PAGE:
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Presenter: Good evening and welcome to Newsnight with Jodie McLoughlin and Linn Martinussen. William Towers who, at the age of twelve, was accused of stealing rabbits, and was sentenced to one month hard labour in prison is there on his deathbed. William has made an exclusive interview to Newsnight. Our reporter is now with William and a prison reformer who is in favour of reforming conditions of punishment for children.
Reporter: Thank you Jodie and Linn. I just want to talk to you Mr Towers and I just want to say when you came back from the prison how did you feel?
William: I felt very shocked because society was so different and I had been kept in prison and it was very hard for me.
Reporter: Have you any advice for people coming out of prison?
William: I would say to be strong and to create a new life for yourself because I went into my father’s bricklaying business and made a new life for myself and I have now got a beautiful wife and five lovely kids.
Reporter: Could I ask you now you are looking back on your life what were the prison conditions like compared to how they are today?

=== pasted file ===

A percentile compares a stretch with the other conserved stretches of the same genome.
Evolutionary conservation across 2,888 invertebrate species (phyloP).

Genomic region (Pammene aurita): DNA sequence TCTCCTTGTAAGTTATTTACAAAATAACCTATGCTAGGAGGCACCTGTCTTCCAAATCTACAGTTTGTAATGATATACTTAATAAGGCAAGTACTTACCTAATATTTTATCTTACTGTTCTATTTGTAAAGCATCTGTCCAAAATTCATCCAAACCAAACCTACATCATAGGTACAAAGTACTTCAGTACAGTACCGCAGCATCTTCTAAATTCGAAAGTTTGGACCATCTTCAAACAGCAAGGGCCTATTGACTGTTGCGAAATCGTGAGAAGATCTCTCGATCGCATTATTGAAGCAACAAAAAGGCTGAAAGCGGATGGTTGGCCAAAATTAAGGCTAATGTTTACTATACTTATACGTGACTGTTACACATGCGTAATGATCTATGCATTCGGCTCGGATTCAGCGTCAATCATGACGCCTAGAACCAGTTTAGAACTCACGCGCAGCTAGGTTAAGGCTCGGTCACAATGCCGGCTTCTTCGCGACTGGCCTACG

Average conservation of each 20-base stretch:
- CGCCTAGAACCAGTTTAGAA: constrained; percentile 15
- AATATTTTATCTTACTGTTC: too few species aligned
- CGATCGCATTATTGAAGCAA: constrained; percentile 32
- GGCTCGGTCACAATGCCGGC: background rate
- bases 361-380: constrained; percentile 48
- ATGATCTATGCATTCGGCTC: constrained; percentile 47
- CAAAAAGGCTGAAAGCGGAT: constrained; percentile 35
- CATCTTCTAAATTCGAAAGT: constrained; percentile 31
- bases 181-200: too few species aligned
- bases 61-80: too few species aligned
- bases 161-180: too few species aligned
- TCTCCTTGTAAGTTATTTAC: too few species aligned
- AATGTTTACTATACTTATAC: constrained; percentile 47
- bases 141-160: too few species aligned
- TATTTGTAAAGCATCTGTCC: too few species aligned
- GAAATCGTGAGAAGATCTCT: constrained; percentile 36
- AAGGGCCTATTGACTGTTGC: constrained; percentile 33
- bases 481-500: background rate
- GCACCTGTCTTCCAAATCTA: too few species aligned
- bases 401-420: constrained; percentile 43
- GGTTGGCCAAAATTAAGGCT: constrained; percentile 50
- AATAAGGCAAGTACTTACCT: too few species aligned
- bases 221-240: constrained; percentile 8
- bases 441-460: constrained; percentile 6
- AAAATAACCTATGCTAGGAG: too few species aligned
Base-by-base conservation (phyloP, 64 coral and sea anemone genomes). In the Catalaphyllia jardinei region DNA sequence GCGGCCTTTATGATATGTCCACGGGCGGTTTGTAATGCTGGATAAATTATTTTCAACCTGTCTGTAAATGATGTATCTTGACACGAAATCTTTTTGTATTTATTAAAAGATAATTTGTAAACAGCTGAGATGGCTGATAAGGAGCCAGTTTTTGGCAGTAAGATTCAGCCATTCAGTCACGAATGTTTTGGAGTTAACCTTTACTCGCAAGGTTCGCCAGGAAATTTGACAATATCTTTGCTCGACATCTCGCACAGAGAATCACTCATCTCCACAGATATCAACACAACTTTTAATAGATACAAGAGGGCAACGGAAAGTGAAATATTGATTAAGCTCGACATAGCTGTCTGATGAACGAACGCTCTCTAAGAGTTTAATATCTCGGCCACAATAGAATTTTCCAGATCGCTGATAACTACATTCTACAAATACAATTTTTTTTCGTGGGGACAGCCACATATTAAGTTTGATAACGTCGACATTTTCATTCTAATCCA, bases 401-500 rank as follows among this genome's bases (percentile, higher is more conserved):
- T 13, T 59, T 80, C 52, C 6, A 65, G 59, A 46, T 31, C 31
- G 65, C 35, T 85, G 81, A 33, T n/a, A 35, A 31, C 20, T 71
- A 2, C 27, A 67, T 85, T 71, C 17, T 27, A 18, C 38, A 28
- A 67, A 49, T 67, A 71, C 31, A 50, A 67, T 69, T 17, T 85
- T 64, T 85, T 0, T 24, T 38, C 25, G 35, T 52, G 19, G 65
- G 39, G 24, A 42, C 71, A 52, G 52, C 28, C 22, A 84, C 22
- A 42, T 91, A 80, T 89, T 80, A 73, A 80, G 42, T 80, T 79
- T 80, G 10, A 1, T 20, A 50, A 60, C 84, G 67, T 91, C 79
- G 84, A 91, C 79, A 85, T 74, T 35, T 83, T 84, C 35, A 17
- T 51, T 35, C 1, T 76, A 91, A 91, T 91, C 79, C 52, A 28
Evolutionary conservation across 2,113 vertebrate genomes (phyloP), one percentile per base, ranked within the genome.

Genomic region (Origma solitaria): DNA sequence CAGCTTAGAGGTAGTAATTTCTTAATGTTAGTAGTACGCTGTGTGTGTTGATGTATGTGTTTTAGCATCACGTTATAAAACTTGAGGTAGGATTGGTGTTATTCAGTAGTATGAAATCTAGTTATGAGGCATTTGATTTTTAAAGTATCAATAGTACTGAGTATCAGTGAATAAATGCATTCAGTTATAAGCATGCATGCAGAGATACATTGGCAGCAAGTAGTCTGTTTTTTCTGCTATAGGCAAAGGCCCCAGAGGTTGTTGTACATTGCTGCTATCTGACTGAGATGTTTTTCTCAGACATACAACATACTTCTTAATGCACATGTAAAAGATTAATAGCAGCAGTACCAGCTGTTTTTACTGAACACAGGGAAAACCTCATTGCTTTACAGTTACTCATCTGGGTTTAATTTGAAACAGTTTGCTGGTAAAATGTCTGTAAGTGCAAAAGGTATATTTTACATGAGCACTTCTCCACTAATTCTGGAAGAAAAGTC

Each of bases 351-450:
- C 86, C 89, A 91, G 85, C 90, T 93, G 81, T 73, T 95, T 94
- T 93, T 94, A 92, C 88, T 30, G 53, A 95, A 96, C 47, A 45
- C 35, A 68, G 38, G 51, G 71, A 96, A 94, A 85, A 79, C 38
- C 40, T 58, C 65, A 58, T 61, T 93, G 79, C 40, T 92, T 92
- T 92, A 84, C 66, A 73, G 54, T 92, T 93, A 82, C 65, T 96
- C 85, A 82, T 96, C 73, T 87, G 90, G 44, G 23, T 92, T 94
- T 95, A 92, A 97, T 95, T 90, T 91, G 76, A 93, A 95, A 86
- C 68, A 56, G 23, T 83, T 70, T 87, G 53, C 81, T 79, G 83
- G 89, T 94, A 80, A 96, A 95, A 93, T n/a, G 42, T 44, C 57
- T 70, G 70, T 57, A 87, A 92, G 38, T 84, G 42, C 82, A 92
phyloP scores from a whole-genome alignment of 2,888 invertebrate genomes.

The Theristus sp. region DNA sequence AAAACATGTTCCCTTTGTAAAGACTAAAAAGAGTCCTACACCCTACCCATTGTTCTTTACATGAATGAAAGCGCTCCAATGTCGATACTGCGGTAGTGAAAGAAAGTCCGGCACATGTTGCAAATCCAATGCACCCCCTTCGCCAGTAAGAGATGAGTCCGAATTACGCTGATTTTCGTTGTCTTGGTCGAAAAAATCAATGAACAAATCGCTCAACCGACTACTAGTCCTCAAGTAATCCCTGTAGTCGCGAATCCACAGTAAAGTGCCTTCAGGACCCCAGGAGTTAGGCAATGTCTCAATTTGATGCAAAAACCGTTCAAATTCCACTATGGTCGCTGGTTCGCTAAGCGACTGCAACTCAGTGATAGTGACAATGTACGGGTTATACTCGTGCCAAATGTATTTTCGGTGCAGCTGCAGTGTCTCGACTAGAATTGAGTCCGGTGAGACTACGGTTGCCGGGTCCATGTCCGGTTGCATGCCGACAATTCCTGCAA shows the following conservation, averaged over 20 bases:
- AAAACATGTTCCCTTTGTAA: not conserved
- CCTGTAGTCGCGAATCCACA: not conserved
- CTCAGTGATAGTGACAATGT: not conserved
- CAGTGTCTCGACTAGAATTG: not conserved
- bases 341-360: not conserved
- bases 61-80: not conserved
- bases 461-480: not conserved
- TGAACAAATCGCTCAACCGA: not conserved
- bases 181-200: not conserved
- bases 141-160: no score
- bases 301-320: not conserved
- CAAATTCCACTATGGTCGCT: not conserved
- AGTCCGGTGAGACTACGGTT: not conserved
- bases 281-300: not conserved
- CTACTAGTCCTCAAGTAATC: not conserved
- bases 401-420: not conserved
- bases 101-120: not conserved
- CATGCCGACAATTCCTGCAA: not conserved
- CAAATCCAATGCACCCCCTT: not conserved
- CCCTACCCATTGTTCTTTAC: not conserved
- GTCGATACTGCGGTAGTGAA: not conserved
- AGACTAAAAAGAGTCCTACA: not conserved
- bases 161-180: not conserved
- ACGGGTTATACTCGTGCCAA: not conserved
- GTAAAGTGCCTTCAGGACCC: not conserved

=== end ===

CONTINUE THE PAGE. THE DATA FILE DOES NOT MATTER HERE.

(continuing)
William: In those days prison conditions were cold, they were very damp, I was very very lonely because I was alone for twenty three hours a day. It is very very hard and especially because I was so small I was very vulnerable.
Reporter: Campaign reformer, can we have your comments please.
Campaign reformer: Certainly. People like William Towers who are sent to prison for reasons either for helping their families or just stealing in general, they can’t be subjected to the punishments that adults are subjected to. I mean these are children. They can’t be kept in rooms for twenty three out of twenty four hours a day in cold conditions that surely provoked illness, discomfort and general loneliness for the children. The government are at the moment proposing to change the system for punishing children who do break the law and I think that it is about time that they recognise that children should deserve the right to be children and not be turned into miniature adults and dealt with as such.
Reporter: Mr Tower I just want to ask you what have you achieved in your life?